Qasr Al Hosn, one of the oldest landmarks in Abu Dhabi, UAE, pictured in December 2020. Fog is the term used to describe the suspension of water droplets in the surface layer of the atmosphere, which reduces horizontal visibility to less than 1km. Around 95 per cent of the fog observed in the UAE is radiation fog and is most common in the winter. This type of fog forms over land when radiational cooling reduces the temperature of the near-surface air to below its dew point. The other 5 per cent is advection fog, forming when warm, moist, and stable air moves over a cooler surface. Photo by Christopher de Castro

Overall young winner – Kansas storm

Photo by Phoenix Blue
An approaching supercell photographed in Kansas, USA. A supercell is a thunderstorm with a deep rotating updraught, called a mesocyclone. They are powerful storms that can produce some of the most severe weather, including tornadoes, large hail, damaging wind gusts and torrential rain. Over the Great Plains of the central USA, supercell thunderstorms frequently develop during a well-defined storm season that runs approximately from April to June, peaking in May. Just below the blue-green colouration in the storm, you can see a shelf cloud. Also known as an ‘Arcus’ cloud, it can be easily identified by its menacing, wedge-shaped formation as a rain-cooled air flows out of a thunderstorm. Despite their appearance, they are relatively harmless. Photo by Phoenix Blue

1st Runner Up – Self portrait in a boat

Evgeny took this self-portrait using a Quadcopter at Lake Kok-Kol in Russia. To Evgeny, the uniqueness of the photo lies in his experience of the weather behind the lens – it changed so significantly in the time he was there that he felt the seasons shifted not only between days but over just a few hours. To capture this shot, he waited for the first snow to fall, which then covered the ice on the lake like a white blanket, leaving areas of open water as vivid streaks in the white. Have you ever questioned why lakes freeze from the top down? It is because the maximum density of water occurs at 4°C. Above this temperature, as the surface water cools, it becomes denser and sinks, being replaced by warmer water from below. This process continues until the whole lake is around 4°C. Further cooling of the surface water will then form a lighter (less dense) layer of colder water at the top, so the circulation stops. As a result, cooling becomes more concentrated in the upper layers creating ice as the surface reaches 0°C. Just a couple of hours after taking this photo, Evgeny said the whole lake was covered with white snow and winter came into its own. Photo by Evgeny Borisov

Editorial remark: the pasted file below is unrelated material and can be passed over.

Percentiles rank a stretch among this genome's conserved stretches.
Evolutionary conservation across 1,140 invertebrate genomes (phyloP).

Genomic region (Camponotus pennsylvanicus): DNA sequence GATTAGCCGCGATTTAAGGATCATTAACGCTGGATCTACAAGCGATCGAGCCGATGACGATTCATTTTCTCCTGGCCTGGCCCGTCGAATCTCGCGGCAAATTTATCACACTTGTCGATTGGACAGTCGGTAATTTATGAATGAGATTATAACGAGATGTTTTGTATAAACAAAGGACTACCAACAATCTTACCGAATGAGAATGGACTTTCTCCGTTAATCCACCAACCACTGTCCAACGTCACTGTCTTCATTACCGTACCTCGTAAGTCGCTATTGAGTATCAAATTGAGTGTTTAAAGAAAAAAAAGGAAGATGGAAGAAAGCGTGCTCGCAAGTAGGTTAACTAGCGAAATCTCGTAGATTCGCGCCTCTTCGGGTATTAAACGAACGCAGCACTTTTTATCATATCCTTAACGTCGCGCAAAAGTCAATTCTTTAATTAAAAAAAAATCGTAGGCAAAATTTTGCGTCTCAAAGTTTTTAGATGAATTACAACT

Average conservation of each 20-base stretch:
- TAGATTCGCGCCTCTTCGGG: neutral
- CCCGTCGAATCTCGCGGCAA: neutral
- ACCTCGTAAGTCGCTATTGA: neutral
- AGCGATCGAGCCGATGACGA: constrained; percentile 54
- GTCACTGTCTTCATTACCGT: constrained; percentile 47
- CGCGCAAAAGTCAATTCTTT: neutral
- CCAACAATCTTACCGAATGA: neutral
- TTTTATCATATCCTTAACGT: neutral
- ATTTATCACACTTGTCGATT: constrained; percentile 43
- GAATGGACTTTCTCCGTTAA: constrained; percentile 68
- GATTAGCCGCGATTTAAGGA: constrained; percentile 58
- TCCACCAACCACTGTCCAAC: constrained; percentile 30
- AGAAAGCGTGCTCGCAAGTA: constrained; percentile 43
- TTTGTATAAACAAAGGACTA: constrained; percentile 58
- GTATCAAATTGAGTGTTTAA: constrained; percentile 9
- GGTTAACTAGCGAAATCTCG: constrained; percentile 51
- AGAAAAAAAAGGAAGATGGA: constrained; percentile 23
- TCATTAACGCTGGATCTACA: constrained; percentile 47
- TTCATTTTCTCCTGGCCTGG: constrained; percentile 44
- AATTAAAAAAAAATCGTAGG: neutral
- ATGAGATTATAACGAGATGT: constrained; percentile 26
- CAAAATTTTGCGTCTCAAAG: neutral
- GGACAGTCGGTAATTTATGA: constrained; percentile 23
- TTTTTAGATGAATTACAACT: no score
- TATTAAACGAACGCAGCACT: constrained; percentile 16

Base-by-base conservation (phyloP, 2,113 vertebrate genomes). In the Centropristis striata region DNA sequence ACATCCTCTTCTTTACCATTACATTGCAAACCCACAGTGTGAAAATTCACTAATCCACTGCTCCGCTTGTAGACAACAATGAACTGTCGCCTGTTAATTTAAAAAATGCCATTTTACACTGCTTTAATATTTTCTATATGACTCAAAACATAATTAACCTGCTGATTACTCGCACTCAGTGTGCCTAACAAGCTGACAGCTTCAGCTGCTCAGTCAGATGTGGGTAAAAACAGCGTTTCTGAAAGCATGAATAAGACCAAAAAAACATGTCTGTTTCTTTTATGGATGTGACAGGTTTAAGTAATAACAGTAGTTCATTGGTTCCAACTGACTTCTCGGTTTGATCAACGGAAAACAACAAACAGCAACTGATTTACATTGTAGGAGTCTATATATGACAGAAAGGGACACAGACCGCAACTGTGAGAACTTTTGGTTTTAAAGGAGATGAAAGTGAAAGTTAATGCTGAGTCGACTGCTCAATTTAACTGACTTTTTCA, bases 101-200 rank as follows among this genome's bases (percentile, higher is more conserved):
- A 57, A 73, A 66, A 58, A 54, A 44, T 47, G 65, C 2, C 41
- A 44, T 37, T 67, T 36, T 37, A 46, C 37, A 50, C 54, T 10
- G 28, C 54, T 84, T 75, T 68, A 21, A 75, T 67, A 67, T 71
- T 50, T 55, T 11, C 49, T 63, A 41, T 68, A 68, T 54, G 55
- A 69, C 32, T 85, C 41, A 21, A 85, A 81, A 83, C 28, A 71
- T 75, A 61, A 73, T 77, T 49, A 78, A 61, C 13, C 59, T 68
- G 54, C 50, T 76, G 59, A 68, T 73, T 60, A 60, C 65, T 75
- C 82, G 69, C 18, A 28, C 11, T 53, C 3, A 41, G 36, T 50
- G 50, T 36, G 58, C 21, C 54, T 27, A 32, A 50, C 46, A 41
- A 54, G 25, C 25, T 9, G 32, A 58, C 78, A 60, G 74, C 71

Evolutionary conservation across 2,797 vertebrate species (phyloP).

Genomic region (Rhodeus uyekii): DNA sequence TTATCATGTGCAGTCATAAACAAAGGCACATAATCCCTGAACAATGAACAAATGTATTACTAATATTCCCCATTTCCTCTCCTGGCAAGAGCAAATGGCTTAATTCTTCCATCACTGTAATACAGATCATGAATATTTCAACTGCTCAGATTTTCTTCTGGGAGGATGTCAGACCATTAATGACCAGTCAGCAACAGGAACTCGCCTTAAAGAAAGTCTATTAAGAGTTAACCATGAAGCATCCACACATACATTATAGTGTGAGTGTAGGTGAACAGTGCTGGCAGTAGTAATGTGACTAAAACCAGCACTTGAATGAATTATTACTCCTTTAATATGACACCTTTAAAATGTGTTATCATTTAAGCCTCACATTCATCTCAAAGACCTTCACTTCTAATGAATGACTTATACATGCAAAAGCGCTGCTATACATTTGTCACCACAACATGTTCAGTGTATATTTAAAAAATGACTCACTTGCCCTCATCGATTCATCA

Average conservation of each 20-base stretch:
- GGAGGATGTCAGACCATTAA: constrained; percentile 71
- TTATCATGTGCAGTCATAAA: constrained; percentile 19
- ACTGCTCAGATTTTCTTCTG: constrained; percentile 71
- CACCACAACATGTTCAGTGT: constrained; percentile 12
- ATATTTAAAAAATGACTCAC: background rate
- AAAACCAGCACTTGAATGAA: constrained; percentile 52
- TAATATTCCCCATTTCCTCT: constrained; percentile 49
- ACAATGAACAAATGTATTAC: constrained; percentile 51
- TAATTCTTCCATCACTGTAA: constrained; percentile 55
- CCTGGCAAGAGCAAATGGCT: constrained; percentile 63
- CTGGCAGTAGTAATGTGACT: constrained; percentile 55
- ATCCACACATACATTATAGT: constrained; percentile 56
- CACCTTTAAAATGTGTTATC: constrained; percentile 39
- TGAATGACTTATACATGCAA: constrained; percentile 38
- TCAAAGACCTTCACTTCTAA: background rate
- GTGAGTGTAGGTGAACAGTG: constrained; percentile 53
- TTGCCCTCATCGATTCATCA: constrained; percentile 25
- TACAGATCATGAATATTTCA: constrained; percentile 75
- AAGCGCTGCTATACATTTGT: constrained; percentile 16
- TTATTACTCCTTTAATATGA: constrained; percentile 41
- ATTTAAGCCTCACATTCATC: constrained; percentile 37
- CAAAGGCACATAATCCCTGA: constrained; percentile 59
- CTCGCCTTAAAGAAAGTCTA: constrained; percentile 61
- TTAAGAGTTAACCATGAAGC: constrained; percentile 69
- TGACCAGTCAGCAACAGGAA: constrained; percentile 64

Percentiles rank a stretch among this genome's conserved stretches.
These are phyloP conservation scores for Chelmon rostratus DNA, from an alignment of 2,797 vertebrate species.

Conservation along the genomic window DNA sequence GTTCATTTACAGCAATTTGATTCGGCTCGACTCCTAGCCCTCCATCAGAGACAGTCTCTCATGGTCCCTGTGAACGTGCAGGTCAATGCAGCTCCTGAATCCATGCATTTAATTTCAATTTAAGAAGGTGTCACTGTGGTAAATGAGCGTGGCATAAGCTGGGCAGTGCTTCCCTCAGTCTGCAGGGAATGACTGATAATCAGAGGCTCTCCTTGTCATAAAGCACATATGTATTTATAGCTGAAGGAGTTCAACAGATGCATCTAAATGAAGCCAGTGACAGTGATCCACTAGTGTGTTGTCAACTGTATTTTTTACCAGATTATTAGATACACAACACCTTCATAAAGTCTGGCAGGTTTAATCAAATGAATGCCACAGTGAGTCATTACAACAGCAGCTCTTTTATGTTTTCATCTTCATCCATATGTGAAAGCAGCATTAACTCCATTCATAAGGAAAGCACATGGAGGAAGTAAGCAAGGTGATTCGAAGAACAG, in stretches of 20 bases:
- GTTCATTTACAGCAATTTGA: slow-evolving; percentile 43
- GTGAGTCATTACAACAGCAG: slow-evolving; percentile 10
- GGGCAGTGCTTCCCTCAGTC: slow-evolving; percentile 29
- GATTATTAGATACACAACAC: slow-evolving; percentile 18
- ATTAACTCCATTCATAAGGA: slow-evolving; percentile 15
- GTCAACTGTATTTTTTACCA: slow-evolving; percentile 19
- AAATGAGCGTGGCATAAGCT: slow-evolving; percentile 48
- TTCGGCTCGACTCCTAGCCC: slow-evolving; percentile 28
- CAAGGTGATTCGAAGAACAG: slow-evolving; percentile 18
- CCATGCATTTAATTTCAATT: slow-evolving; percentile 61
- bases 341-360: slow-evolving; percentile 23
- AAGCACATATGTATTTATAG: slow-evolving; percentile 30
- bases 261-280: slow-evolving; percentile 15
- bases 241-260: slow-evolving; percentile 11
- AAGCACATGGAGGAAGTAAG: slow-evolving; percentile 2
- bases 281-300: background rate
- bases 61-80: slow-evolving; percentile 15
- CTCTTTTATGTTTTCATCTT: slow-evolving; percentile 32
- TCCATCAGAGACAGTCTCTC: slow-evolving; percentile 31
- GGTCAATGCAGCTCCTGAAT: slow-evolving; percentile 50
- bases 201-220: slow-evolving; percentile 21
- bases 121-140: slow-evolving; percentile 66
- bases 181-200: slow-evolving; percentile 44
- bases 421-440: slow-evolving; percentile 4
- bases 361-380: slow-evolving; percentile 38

The photographer took this self-portrait using a Quadcopter at Lake Kok-Kol in Russia. As the first snow began to fall, it covered the ice on the lake like a white blanket, leaving areas of open water as vivid streaks in the white.
Photo by Evgeny Borisov

2nd Runner up – Lightning from an Isolated Storm over Cannes Bay

After driving over 300 miles, waiting for eight hours and a half-night sleeping in the car, Serge finally captured this forecasted thunderstorm on a full-moon night over the famous Bay of Cannes in the south of France.
An amazing thunderstorm pictured on a full Moon night over the famous Bay of Cannes in the south of France.